Catchers: Tuffy Gosewisch, Kevin Nelson and John Suomi.
Infielders: Freddy Galvis.
Outfielders: Quintin Berry and Tyson Gillies.
Some people thought Mathieson might have a chance to win a job in the bullpen, but Ruben Amaro Jr., Charlie Manuel and Rich Dubee stressed early in camp that Mathieson needed innings, and needed to work on his secondary pitches. He’ll get that opportunity in the Minors. But I still think the Phillies could have Mathieson on their roster this season, if he shows enough improvement. They still love his arm.
Aumont, Gillies and Ramirez came to the Phillies in the Cliff Lee trade, but none of them had any illusions about making the club. Aumont heads to Minor League camp working on a new/old delivery. Gillies heads to Minor League camp trying to slow things down at the plate.
“I’m leaving on a good note,” Aumont said. “I got some experience. I’ll go down there, get that pitch count up and get my arm ready for the season. I’m actually excited about it. It was all at once (the new delivery). It was kind of shaky a little bit at the beginning, but I guess that’s why the Minor Leagues are there.”
“It was a great experience for me,” Gillies said. “Being able to see the way these superstars go about their business was really exciting, watching how they prepare every day, seeing their daily routines. I learned the things I need to be successful, and where consistency starts. Charlie told me the things I need to work on, slowing things down. Slower. Slower when I’m hitting. He wants me to be slow with the feet, and quick with the hands. Basically just stay back a little bit more. Keep my hands and everything back and try not to lunge at everything. Let the ball come to me.”
The Blue Jays spanked the Phillies today at Dunedin Stadium, 14-9, but a few Phillies prospects made their mark:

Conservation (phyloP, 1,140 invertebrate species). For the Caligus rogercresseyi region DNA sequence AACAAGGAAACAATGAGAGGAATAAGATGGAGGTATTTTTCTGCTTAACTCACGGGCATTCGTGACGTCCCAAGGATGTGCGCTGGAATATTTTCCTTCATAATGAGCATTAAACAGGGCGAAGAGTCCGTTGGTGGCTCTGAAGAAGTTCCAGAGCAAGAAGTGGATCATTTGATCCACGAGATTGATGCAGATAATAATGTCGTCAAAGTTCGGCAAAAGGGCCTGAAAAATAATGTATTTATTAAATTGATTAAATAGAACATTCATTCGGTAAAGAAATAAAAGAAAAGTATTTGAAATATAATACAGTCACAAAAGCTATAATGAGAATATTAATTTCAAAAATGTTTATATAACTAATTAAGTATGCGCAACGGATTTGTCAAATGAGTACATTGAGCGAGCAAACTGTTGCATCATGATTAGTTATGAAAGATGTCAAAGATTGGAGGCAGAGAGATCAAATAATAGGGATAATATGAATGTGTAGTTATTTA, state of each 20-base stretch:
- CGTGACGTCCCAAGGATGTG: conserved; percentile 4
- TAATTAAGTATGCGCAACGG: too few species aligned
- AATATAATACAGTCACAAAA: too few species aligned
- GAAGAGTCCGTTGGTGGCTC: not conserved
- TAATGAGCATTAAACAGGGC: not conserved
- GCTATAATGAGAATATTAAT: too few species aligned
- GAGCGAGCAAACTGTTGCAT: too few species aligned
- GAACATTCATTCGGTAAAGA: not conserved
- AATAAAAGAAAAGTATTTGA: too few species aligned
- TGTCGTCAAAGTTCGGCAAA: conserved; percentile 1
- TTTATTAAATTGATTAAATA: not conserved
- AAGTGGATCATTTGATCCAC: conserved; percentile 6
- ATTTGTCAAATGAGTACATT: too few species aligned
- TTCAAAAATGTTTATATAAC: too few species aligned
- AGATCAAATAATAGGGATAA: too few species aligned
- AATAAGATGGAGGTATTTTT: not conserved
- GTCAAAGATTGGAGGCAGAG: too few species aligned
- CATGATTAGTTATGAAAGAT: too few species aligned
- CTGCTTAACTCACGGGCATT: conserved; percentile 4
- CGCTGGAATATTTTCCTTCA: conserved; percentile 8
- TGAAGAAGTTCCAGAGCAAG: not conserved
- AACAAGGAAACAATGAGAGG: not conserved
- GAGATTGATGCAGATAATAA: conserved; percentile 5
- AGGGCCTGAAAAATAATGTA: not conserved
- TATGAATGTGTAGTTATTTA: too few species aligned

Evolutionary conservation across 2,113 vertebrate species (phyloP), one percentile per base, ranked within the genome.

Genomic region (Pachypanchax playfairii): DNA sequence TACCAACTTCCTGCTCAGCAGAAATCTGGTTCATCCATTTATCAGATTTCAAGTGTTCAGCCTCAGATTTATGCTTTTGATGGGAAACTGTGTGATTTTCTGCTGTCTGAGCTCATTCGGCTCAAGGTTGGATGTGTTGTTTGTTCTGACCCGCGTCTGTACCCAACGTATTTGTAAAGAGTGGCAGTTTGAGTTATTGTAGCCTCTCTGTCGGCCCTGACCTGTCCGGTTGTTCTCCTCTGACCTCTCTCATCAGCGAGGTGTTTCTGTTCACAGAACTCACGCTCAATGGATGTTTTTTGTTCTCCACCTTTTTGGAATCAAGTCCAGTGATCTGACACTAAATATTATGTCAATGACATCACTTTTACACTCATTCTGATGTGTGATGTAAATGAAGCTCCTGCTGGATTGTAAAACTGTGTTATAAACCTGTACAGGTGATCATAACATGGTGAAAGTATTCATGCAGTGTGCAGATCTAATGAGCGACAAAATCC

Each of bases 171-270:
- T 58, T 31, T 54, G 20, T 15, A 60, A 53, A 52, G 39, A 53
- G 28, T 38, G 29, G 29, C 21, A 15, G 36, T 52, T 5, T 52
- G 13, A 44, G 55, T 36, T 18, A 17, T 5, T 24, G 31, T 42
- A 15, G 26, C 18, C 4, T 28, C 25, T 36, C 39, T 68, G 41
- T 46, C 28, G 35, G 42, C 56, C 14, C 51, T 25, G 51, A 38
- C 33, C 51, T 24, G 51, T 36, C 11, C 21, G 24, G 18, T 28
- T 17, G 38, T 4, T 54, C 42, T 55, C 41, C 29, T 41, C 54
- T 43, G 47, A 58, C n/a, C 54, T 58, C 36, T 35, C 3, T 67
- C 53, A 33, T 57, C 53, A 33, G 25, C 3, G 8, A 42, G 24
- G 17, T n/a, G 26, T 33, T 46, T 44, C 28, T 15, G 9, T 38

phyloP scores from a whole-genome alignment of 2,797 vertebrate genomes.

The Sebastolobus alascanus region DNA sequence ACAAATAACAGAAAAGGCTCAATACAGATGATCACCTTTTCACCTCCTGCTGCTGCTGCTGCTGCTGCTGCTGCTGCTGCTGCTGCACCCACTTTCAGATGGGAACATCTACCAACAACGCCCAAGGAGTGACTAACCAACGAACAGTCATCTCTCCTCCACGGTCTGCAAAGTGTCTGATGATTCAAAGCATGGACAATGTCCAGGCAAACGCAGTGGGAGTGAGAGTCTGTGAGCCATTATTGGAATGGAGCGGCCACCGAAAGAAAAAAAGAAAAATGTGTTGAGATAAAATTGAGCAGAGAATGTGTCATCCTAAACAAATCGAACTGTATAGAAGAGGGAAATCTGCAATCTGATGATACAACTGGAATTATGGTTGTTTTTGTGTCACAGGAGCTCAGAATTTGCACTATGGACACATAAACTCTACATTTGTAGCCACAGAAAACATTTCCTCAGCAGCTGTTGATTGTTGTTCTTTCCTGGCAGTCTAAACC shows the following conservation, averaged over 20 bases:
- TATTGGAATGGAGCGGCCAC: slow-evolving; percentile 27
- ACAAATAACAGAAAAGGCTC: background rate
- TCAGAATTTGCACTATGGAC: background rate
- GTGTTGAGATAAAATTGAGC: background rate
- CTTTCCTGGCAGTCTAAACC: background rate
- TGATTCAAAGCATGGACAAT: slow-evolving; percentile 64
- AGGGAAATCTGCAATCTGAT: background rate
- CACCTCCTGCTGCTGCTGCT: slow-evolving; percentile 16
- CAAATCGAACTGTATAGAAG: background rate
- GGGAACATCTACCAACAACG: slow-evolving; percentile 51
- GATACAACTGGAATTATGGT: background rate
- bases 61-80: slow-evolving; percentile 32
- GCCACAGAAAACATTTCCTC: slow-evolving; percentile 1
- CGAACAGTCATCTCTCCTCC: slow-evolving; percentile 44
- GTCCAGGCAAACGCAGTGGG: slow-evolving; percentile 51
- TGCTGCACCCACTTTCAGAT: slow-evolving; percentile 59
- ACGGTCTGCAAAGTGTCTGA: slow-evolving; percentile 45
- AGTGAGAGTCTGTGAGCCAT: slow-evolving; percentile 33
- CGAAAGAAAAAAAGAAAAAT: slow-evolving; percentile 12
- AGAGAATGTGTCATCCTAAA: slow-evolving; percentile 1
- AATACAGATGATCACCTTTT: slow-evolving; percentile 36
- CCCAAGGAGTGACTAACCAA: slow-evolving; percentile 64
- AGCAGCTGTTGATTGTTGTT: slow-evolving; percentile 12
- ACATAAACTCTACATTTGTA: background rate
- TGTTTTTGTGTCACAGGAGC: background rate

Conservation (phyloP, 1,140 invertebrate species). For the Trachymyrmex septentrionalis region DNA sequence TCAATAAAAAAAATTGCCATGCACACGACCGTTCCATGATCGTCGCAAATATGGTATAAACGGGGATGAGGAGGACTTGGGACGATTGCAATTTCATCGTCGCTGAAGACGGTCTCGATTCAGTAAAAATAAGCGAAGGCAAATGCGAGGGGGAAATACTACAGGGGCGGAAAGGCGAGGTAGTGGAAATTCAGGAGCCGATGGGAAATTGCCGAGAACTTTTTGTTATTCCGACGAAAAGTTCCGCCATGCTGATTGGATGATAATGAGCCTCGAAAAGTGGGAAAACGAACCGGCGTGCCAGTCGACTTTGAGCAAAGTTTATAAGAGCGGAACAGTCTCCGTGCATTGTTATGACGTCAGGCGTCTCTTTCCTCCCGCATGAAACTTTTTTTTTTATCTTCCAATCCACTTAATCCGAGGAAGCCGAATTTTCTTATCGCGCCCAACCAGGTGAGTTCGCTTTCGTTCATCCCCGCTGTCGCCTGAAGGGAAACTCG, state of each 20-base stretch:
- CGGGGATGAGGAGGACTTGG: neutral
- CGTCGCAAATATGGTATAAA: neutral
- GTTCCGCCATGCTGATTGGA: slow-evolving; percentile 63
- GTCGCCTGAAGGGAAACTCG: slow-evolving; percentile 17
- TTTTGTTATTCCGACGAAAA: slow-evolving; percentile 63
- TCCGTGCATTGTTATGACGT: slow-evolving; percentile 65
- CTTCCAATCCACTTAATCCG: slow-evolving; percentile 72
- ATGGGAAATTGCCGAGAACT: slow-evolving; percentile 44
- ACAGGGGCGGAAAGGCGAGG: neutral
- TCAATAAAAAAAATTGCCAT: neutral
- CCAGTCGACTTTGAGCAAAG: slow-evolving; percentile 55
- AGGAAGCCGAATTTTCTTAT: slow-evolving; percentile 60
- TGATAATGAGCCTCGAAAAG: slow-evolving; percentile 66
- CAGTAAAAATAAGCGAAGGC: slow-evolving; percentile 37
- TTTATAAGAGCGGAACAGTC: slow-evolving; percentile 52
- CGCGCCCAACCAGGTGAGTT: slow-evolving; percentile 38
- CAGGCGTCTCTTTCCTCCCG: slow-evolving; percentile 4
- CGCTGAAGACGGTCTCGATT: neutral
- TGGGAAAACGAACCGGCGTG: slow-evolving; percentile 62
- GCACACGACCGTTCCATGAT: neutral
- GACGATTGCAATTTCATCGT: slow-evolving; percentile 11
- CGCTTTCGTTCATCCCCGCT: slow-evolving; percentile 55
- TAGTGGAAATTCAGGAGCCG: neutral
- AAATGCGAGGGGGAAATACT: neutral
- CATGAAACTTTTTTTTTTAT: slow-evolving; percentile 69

- Domonic Brown, the organization’s top prospect, went 2 for 4 with one double and two RBIs. He also threw out a runner at the plate in the sixth inning. Brown tried to stretch his double into a triple in the seventh, but was thrown out after a head first slide.
“I made a couple adjustments early on after my first couple at-bats,” Brown said. “I was trying to do too much. Just settled down after the second at-bat, got some pitches to hit and luckily drove a couple. I feel pretty good. … It’s great for me. If I can hit here (against big league pitching) I should be able to hit anywhere. It’s great competition. It’s hard work, man. I’m tired.”
Brown said he would not have tried to stretch his double into a triple during the regular season, but he thought he would be aggressive.
“I was trying to test it out,” he said.
- Tyson Gillies hit a solo homer to right field in the sixth inning. He literally sprinted around the bases.
“Oh, man,” Blue Jays manager Cito Gaston said. “Wow. He was in the B game today (at Bright House Field). Throwing, he can throw, too. He’s got a good arm. A good looking player. A very good looking player. I like him a lot. … He’s got a lean, too. That means he can really get around those bases. He’s leaning the right way. Inside lean. That’ll get you around there quick.”
Gillies is becoming known in camp for his high motor. He’s always running somewhere, which is why Manuel memorably said that Gillies “takes shagging to another level.” Does Gillies do anything slow?
“That’s a question that everybody asks me,” Gillies said. “I try. Honestly, I try to slow things down. The last few days of hitting that was something that was really getting me down, being too quick. Wanting everything now and being impatient. Trying to slow things down and knowing when I should use my speed.”
So home trots are a time to use his speed?
“Oh, yeah,” he said. “I’m not going to hit a lot of home runs, so I’m not going to do the whole slow pace around them. Quickly score the run and move forward.”
- J.C. Ramirez, who joined Gillies and Phillippe Aumont in the Cliff Lee trade, allowed four hits, five runs (four earned runs) and three walks in just 1 1/3 innings. “His command was off,” Charlie Manuel said. “He was a little wild. He’ll get more work. We’ll see.”
- Antonio Bastardo struck out two in a perfect eighth inning. “Bastardo pitched a good clean inning,” Manuel said. “He threw some good pitches. He threw a good fastball and threw a couple good breaking balls. He had a good inning.”